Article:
January 25, 2004
BY ANETTTE JOHN-HALL
Lise Funderburg, the fair-skinned, straight-haired daughter of a white mother and a black father, remembers standing in an elevator with two white women when an African American man stepped in.
“[The women] treated me as an ally, like we all should be afraid of the black man, that we’re all ‘in this’ together,” Funderburg recalls. She says she countered by stepping closer to the black man, showing the women where she felt her allegiance lay.
“I go through life knowing that people are misexperiencing me,” says the 44-year-old Mount Airy author of Black, White, Other: Biracial Americans Talk About Race and Identity (Quill, 1995). “One of the consequences of looking the way that I do is my insides don’t match my outsides.”
Go to any Gap or Benetton store and see how our culture extols the beauty of racial ambiguity. In magazines and advertisements, we’re bombarded by what hipness looks like today: Alicia Keys and Norah Jones and J.Lo, Derek Jeter and Vin Diesel and Benjamin Bratt. The more blended, the better. People who can’t be pigeonholed, who are the products of many ethnic backgrounds, are seen as exotic and sophisticated. They are the future.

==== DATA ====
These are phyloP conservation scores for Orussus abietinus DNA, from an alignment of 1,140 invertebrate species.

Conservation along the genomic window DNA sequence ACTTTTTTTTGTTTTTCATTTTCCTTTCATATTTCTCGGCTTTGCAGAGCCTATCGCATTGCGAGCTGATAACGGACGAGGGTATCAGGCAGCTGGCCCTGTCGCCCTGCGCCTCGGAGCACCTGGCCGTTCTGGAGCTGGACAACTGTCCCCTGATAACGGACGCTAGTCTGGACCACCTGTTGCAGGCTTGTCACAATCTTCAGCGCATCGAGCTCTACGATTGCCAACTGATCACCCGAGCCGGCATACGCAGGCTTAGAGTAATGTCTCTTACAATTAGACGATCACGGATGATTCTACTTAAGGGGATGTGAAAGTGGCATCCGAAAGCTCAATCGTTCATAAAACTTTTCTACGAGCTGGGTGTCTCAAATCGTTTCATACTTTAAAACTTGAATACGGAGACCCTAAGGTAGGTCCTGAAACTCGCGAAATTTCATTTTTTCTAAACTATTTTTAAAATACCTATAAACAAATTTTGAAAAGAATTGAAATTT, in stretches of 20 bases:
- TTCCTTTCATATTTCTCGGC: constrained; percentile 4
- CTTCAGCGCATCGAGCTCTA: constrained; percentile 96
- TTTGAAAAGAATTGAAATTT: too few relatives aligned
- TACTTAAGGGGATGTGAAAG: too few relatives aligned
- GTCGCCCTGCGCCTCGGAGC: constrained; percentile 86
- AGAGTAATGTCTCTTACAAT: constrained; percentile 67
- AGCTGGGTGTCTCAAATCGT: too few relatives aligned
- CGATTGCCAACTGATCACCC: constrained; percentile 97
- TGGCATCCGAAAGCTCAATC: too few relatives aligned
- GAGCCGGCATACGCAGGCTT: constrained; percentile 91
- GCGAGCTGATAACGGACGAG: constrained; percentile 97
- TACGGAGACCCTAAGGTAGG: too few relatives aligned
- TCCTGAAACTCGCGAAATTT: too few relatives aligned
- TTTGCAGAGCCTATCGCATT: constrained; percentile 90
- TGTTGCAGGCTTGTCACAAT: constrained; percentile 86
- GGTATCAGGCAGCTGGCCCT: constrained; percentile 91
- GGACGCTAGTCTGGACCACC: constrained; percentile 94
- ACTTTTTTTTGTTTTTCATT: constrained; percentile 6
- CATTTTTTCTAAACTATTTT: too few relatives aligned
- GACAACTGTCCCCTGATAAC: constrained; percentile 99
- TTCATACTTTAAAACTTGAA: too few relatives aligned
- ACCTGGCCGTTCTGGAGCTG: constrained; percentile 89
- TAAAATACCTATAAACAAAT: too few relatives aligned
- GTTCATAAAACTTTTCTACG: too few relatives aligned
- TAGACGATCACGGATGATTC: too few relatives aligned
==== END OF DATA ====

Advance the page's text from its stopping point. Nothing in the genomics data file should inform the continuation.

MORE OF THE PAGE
Yet that’s not how identity often works in practice. Even the U.S. Census’ 126 racial and ethnic combinations don’t come close to describing the way mixed-race people feel about themselves. Boxes just don’t do it.
And that makes the idea of passing – the racial deception that many light-skinned African Americans have practiced since the days of Jim Crow to gain rights and privileges – passe. But people still do pass, black for white, gay for straight, even poor for rich. Sometimes, an individual reaches for the life he wants; more often, observers, in misidentifying someone, thrust “passing” upon him.